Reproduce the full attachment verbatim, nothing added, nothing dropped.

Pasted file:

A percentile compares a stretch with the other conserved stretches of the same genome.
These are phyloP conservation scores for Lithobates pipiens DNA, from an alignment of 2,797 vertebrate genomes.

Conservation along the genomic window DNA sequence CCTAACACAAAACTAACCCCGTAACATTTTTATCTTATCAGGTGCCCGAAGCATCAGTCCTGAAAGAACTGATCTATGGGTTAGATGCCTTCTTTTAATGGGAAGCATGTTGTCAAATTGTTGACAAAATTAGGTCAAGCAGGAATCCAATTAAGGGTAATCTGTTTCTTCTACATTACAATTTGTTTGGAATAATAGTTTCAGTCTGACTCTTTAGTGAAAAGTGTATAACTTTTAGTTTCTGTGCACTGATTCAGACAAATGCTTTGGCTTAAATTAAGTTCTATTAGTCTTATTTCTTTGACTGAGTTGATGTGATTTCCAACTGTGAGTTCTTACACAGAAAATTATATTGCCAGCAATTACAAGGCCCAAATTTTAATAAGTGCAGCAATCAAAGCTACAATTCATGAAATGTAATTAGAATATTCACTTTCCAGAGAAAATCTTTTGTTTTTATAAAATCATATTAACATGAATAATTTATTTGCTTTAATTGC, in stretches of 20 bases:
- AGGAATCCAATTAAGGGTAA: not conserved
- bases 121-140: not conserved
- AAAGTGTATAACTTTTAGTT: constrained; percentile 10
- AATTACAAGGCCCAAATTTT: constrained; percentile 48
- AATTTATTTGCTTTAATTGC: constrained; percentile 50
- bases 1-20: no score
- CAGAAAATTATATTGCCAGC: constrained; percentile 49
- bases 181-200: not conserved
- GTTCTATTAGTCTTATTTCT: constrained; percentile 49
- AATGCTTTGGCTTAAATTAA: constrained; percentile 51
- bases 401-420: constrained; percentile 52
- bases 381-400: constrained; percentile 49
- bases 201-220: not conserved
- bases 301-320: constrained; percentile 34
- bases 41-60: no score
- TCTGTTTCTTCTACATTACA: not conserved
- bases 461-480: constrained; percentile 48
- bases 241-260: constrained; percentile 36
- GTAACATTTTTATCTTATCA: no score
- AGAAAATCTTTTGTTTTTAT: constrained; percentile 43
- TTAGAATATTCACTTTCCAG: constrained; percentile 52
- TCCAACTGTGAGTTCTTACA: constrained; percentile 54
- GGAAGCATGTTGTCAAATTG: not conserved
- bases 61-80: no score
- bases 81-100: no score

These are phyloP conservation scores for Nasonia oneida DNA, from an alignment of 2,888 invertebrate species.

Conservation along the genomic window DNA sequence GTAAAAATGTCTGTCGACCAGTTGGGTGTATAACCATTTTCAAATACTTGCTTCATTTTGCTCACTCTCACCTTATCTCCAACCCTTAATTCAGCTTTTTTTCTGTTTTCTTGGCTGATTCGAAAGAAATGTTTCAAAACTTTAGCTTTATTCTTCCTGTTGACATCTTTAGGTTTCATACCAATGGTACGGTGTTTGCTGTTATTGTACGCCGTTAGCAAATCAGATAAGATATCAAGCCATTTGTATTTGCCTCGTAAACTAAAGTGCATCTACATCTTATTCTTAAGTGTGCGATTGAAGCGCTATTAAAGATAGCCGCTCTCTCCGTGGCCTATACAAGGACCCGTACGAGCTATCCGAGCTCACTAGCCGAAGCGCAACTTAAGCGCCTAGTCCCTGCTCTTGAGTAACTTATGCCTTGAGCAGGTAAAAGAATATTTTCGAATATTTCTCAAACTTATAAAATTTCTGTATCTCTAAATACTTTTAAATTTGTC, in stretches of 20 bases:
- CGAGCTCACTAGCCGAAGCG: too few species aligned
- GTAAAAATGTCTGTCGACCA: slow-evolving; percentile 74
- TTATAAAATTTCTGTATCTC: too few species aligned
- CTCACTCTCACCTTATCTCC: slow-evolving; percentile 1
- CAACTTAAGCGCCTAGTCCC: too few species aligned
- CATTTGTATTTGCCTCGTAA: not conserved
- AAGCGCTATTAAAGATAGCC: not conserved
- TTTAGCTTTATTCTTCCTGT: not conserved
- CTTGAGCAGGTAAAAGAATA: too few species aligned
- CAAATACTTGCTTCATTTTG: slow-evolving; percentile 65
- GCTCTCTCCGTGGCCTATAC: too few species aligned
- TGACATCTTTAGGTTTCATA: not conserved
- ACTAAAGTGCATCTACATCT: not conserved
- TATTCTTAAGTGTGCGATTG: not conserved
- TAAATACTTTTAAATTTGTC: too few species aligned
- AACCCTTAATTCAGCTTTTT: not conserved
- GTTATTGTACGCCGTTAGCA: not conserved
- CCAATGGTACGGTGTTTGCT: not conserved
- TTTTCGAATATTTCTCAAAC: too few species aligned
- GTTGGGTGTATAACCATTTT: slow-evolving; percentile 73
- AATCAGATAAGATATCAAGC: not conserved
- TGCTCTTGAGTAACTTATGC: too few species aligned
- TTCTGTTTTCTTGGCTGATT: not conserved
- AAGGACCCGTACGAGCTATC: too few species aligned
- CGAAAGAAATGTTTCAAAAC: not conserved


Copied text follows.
A percentile compares a stretch with the other conserved stretches of the same genome.
These are phyloP conservation scores for Lithobates pipiens DNA, from an alignment of 2,797 vertebrate genomes.

Conservation along the genomic window DNA sequence CCTAACACAAAACTAACCCCGTAACATTTTTATCTTATCAGGTGCCCGAAGCATCAGTCCTGAAAGAACTGATCTATGGGTTAGATGCCTTCTTTTAATGGGAAGCATGTTGTCAAATTGTTGACAAAATTAGGTCAAGCAGGAATCCAATTAAGGGTAATCTGTTTCTTCTACATTACAATTTGTTTGGAATAATAGTTTCAGTCTGACTCTTTAGTGAAAAGTGTATAACTTTTAGTTTCTGTGCACTGATTCAGACAAATGCTTTGGCTTAAATTAAGTTCTATTAGTCTTATTTCTTTGACTGAGTTGATGTGATTTCCAACTGTGAGTTCTTACACAGAAAATTATATTGCCAGCAATTACAAGGCCCAAATTTTAATAAGTGCAGCAATCAAAGCTACAATTCATGAAATGTAATTAGAATATTCACTTTCCAGAGAAAATCTTTTGTTTTTATAAAATCATATTAACATGAATAATTTATTTGCTTTAATTGC, in stretches of 20 bases:
- AGGAATCCAATTAAGGGTAA: not conserved
- bases 121-140: not conserved
- AAAGTGTATAACTTTTAGTT: constrained; percentile 10
- AATTACAAGGCCCAAATTTT: constrained; percentile 48
- AATTTATTTGCTTTAATTGC: constrained; percentile 50
- bases 1-20: no score
- CAGAAAATTATATTGCCAGC: constrained; percentile 49
- bases 181-200: not conserved
- GTTCTATTAGTCTTATTTCT: constrained; percentile 49
- AATGCTTTGGCTTAAATTAA: constrained; percentile 51
- bases 401-420: constrained; percentile 52
- bases 381-400: constrained; percentile 49
- bases 201-220: not conserved
- bases 301-320: constrained; percentile 34
- bases 41-60: no score
- TCTGTTTCTTCTACATTACA: not conserved
- bases 461-480: constrained; percentile 48
- bases 241-260: constrained; percentile 36
- GTAACATTTTTATCTTATCA: no score
- AGAAAATCTTTTGTTTTTAT: constrained; percentile 43
- TTAGAATATTCACTTTCCAG: constrained; percentile 52
- TCCAACTGTGAGTTCTTACA: constrained; percentile 54
- GGAAGCATGTTGTCAAATTG: not conserved
- bases 61-80: no score
- bases 81-100: no score

These are phyloP conservation scores for Nasonia oneida DNA, from an alignment of 2,888 invertebrate species.

Conservation along the genomic window DNA sequence GTAAAAATGTCTGTCGACCAGTTGGGTGTATAACCATTTTCAAATACTTGCTTCATTTTGCTCACTCTCACCTTATCTCCAACCCTTAATTCAGCTTTTTTTCTGTTTTCTTGGCTGATTCGAAAGAAATGTTTCAAAACTTTAGCTTTATTCTTCCTGTTGACATCTTTAGGTTTCATACCAATGGTACGGTGTTTGCTGTTATTGTACGCCGTTAGCAAATCAGATAAGATATCAAGCCATTTGTATTTGCCTCGTAAACTAAAGTGCATCTACATCTTATTCTTAAGTGTGCGATTGAAGCGCTATTAAAGATAGCCGCTCTCTCCGTGGCCTATACAAGGACCCGTACGAGCTATCCGAGCTCACTAGCCGAAGCGCAACTTAAGCGCCTAGTCCCTGCTCTTGAGTAACTTATGCCTTGAGCAGGTAAAAGAATATTTTCGAATATTTCTCAAACTTATAAAATTTCTGTATCTCTAAATACTTTTAAATTTGTC, in stretches of 20 bases:
- CGAGCTCACTAGCCGAAGCG: too few species aligned
- GTAAAAATGTCTGTCGACCA: slow-evolving; percentile 74
- TTATAAAATTTCTGTATCTC: too few species aligned
- CTCACTCTCACCTTATCTCC: slow-evolving; percentile 1
- CAACTTAAGCGCCTAGTCCC: too few species aligned
- CATTTGTATTTGCCTCGTAA: not conserved
- AAGCGCTATTAAAGATAGCC: not conserved
- TTTAGCTTTATTCTTCCTGT: not conserved
- CTTGAGCAGGTAAAAGAATA: too few species aligned
- CAAATACTTGCTTCATTTTG: slow-evolving; percentile 65
- GCTCTCTCCGTGGCCTATAC: too few species aligned
- TGACATCTTTAGGTTTCATA: not conserved
- ACTAAAGTGCATCTACATCT: not conserved
- TATTCTTAAGTGTGCGATTG: not conserved
- TAAATACTTTTAAATTTGTC: too few species aligned
- AACCCTTAATTCAGCTTTTT: not conserved
- GTTATTGTACGCCGTTAGCA: not conserved
- CCAATGGTACGGTGTTTGCT: not conserved
- TTTTCGAATATTTCTCAAAC: too few species aligned
- GTTGGGTGTATAACCATTTT: slow-evolving; percentile 73
- AATCAGATAAGATATCAAGC: not conserved
- TGCTCTTGAGTAACTTATGC: too few species aligned
- TTCTGTTTTCTTGGCTGATT: not conserved
- AAGGACCCGTACGAGCTATC: too few species aligned
- CGAAAGAAATGTTTCAAAAC: not conserved